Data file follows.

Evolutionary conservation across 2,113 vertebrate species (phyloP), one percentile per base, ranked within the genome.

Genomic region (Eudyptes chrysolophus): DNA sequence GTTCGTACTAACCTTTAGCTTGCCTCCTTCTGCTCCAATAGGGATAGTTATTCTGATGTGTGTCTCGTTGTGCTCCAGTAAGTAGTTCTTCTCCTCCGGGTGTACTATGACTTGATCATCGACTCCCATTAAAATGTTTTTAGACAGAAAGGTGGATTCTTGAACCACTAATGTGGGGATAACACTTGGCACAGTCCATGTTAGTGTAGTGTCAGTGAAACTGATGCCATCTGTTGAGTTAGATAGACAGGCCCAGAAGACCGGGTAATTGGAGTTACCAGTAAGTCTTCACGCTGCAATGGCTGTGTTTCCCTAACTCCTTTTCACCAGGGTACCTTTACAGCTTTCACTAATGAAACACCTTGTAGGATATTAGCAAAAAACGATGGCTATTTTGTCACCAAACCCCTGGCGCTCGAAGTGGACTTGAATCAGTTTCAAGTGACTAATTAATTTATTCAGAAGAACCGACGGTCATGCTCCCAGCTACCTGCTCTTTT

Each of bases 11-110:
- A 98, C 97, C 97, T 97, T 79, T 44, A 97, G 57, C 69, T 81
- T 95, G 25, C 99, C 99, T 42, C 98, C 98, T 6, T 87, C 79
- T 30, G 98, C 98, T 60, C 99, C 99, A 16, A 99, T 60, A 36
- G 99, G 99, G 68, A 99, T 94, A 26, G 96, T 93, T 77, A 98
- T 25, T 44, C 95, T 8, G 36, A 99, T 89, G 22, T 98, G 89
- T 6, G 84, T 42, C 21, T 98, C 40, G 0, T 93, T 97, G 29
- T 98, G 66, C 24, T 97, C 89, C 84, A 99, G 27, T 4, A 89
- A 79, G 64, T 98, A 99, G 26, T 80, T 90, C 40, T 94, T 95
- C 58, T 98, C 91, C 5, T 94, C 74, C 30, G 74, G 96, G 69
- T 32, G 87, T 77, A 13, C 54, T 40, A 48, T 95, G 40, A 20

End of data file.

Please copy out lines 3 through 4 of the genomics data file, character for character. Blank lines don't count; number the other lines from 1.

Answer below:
Each of bases 11-110:
- A 98, C 97, C 97, T 97, T 79, T 44, A 97, G 57, C 69, T 81